Being a crime victim is tough. And every single retailer, every single store, is a year-round crime victim. When we’re victimized, we have no good choices. We have only the best of some not-so-great options. We’re playing defense. Criminals are taking the initiative, and only they know where, when, and how they’re going to victimize others.
Because criminals choose to attack us, retailers are forced to defend and, in doing so, must make expensive, protective choices that may or may not work. And because offenders may choose to struggle or otherwise injure themselves or others, retailers can even be dragged into the aftermath of a criminal’s lawbreaking attempt.
Criminal offenders freely and personally choose to victimize retail businesses and their customers. So the victimized places deploy an array of deterrent technologies and tactics. But some offenders continue to attack despite layered protective measures. What countermeasures work well enough to deter offender crime attempts? What disruptive tactics are needed to reduce offender rewards for those refusing to be deterred, who instead choose to continue their theft, fraud, or violent actions?
To prepare for and improve anti-crime outcomes, victimized executives strive to look at both specific crime event dynamics and overall aggregated protective efforts and resulting behavioral effects. Like policing agencies, crime control teams must then weigh whether to detain or not to detain thieves who ignore deterrent programs and are in the process of stealing the company’s assets. Or if they do detain active criminal offenders per state statutes, should they immediately stop detention efforts of offenders who choose to resist lawful detention?
Apprehension may or may not generate general and specific deterrence with some people. Detention can shame the offender or at least convince them or others who know about the apprehension not to try that crime again. Non-detention or immediate release of resistors risks sending the message to those thieves, and others aware of the policy via social media and word of mouth, that the store will not physically resist ongoing theft efforts. This hands-off policy may reduce unwanted confrontation without theft increases. Or it could possibly increase risk for store employees and shoppers if theft activity then increases due to offenders deciding to more frequently steal because of lack of personal downside risk. Increased theft activity may also increase violent theft events and risk exposure. Continuing to detain high-rate, high-impact thieves, even those deciding to resist apprehension, risks the offender injuring himself or others, creating other issues and concerns.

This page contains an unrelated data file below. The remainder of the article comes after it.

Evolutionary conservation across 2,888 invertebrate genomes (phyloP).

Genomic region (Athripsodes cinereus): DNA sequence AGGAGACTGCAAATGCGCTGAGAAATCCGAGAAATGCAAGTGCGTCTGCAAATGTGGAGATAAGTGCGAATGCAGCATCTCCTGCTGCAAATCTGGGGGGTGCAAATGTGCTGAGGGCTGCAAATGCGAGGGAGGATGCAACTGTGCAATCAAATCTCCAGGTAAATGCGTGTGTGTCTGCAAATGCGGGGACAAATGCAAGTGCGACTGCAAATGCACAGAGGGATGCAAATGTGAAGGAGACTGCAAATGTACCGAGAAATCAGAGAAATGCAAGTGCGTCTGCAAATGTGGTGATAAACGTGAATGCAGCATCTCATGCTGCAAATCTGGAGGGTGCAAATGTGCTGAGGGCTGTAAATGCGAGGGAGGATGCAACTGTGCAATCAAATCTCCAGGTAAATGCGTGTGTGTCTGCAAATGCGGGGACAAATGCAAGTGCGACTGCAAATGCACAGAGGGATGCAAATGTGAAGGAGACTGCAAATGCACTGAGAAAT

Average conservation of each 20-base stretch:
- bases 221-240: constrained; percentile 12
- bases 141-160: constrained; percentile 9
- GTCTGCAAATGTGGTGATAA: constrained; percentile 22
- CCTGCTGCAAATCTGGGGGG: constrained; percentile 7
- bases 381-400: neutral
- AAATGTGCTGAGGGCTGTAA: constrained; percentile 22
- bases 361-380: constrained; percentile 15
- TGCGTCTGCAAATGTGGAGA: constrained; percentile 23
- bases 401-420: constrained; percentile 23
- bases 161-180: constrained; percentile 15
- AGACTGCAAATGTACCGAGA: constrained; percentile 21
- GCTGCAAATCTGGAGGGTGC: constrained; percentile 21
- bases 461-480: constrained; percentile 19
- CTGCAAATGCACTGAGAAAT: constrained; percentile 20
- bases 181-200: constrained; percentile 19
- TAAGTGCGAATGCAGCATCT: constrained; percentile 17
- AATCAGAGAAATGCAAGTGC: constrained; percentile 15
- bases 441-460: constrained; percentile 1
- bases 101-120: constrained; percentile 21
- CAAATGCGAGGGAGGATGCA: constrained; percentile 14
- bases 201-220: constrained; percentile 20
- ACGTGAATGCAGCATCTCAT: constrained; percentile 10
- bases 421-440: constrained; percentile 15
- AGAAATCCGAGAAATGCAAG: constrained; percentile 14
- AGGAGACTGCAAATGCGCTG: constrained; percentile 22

Offenders make most of the harmful choices, such as become a criminal, initiate a crime, continue a crime despite protective measures, resist lawful detention, and injure themselves and/or others. With these dynamics in mind, retail crime victims should make more science-informed, crime-suppression choices, especially due to the plethora of crime’s possible safety, financial, and social effects.
The Loss Prevention Research Council (LPRC) recommends that retailers carefully study the effects of technological and tactical protective measures and dosing options of those measures, including offender detainment for asset recovery and deterrence. For too long, decisions and aftermaths have been largely influenced by opinion and personal injury lawyers rather than rigorous research evidence.
Logic and Evidence
The take-home for this discussion and most of your loss prevention and asset protection work is to first read whatever relevant research you can get your eyes on. Next is to thoughtfully construct a logic model. Use a white board and draw up how you suspect a given technology or tactic (such as detention) might work to dissuade an offender, to overall reduce a problem. Does the treatment deter by convincing a would-be offender they shouldn’t launch or continue a crime attempt because they fear they’ll be caught, inhibited, or denied crime benefits? Does a given tactic better deter certain offender types? How should you deploy the countermeasure in the real world, and does this vary by environment? Where would you put it? What should it look and sound like? Offenders must perceive, recognize, and respect any crime prevention effort we make in order to reduce victimization.
Next, start testing and improvement. Not much works well right out of the box. How you do things is always more important than what you do. Getting good individual and aggregated crime reduction responses is key, especially while minimizing negative side effects. After you have two to three seemingly workable protective process treatments ready, explore execution and effectiveness differences. What seems to be working and why or why not? Close looks at specific places and overall analyses help dial solution sets in for maximum and cost-effective effects. As you scale up your testing sample size, you can assess impact and indicated adjustments.
This is the process I suggest when approaching life safety, brand protection, and theft and fraud prevention programs. You might find surprising results, or you may observe mild effects, or nothing may happen. But you owe your people and your enterprise better crime and loss suppression, and a more thoughtful, research-supported program should do just that.